Association between walking energy utilisation and longitudinal cognitive performance in older adults

Pei Lun Kuo, Yang An, Alden L. Gross, Qu Tian, Vadim Zipunnikov, Adam P. Spira, Amal A. Wanigatunga, Eleanor M. Simonsick, Luigi Ferrucci, Susan M. Resnick, Jennifer A. Schrack

Research output: Contribution to journalArticlepeer-review


Background: Human motor function is optimised for energetic efficiency, however, age-related neurodegenerative changes affects neuromotor control of walking. Energy utilisation has been associated with motor performance, but its association with cognitive performance is unknown. Methods: The study population included 979 Baltimore Longitudinal Study of Aging participants aged ≥50 years (52% female, mean age: 70 10.2 years) with a median follow-up time of 4.7 years. Energy utilisation for walking was operationalised as a ratio of the energy cost of slow walking to peak walking energy expenditure during standardised tasks ('cost-ratio'). Cognitive functioning was measured using the Trail Making Tests, California Verbal Learning Test, Wechsler Adult Intelligence Scale (WAIS), letter and category fluency and card rotation tests. Linear mixed models adjusted for demographics, education and co-morbidities assessed the association between baseline cost-ratio and cognitive functioning, cross-sectionally and longitudinally. To investigate the relationship among those with less efficient energy utilisation, subgroup analyses were performed. Results: In fully adjusted models, a higher cost-ratio was cross-sectionally associated with poorer performance on all cognitive tests except WAIS (P < 0.05 for all). Among those with compromised energy utilisation, the baseline cost-ratio was also associated with a faster decline in memory (long-delay free recall: β = -0.4, 95% confidence interval [CI] = [-0.8, -0.02]; immediate word recall: β = -1.3, 95% CI = [-2.7, 0.1]). Conclusions: These findings suggest cross-sectional and longitudinal links between energy utilisation and cognitive performance, highlighting an intriguing link between brain function and the energy needed for ambulation. Future research should examine this association earlier in the life course to gauge the potential for interventive mechanisms.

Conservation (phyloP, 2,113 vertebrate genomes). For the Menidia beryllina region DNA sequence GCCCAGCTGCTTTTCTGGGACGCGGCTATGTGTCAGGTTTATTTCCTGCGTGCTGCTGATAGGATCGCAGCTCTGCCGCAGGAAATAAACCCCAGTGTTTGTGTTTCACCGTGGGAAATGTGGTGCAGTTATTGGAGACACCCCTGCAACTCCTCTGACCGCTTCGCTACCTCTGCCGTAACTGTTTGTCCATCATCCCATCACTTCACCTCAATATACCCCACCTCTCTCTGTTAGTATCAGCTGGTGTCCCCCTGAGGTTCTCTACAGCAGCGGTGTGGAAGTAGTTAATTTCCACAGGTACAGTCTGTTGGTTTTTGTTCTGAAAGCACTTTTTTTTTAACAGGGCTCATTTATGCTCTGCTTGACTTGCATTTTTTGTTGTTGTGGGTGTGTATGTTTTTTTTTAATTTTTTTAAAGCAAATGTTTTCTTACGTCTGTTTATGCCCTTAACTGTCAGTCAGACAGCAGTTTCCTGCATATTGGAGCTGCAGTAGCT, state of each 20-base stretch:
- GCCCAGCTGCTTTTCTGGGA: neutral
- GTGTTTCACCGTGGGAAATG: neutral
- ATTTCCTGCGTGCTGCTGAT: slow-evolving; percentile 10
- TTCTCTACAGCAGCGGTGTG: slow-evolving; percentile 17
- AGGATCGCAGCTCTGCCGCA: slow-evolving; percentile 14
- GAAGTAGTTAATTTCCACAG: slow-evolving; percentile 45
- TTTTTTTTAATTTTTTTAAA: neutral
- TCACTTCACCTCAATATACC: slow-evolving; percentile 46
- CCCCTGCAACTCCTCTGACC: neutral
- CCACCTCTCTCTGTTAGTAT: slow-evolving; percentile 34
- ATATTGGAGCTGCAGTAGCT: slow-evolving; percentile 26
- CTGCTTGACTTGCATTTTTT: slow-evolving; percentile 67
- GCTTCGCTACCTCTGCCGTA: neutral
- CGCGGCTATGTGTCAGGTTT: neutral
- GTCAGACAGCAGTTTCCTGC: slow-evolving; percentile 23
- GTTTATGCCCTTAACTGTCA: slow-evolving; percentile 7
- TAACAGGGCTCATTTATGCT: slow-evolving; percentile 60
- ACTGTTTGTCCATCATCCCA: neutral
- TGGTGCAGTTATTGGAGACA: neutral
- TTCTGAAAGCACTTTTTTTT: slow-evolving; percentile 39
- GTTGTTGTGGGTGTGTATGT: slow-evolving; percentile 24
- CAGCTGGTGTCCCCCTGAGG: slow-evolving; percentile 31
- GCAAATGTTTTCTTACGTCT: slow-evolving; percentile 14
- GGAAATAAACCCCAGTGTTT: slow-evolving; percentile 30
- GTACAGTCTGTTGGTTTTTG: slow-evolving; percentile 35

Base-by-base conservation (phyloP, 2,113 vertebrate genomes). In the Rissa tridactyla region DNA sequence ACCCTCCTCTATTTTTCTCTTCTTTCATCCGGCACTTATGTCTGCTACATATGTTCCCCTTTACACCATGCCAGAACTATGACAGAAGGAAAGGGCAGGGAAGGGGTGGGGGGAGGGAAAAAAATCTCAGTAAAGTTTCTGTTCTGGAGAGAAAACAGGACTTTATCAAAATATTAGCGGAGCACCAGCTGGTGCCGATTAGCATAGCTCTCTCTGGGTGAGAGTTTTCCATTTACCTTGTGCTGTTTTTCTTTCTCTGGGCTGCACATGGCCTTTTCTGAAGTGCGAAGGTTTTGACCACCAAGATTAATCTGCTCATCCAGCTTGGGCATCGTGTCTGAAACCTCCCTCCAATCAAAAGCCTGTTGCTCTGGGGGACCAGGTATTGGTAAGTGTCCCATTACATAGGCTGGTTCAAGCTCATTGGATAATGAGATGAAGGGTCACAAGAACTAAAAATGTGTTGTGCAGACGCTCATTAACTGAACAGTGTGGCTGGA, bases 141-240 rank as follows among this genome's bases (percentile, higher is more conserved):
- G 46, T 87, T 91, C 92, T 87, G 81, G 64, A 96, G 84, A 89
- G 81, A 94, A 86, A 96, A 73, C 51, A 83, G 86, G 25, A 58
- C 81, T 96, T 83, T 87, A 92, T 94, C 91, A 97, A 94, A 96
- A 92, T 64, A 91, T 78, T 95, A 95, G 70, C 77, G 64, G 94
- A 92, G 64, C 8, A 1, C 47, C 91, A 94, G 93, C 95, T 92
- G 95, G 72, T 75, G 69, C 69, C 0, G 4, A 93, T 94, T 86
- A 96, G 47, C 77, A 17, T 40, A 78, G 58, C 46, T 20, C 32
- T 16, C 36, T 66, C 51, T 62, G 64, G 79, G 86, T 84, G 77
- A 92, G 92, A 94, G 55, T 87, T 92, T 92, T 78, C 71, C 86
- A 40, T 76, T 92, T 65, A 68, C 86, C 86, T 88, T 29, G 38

Original languageEnglish (US)
Article numberafac240
JournalAge and ageing
Issue number12
StatePublished - Dec 1 2022


  • cognition
  • energy expenditure
  • fitness
  • physical performance
  • walking efficiency

ASJC Scopus subject areas

  • Geriatrics and Gerontology
  • Aging


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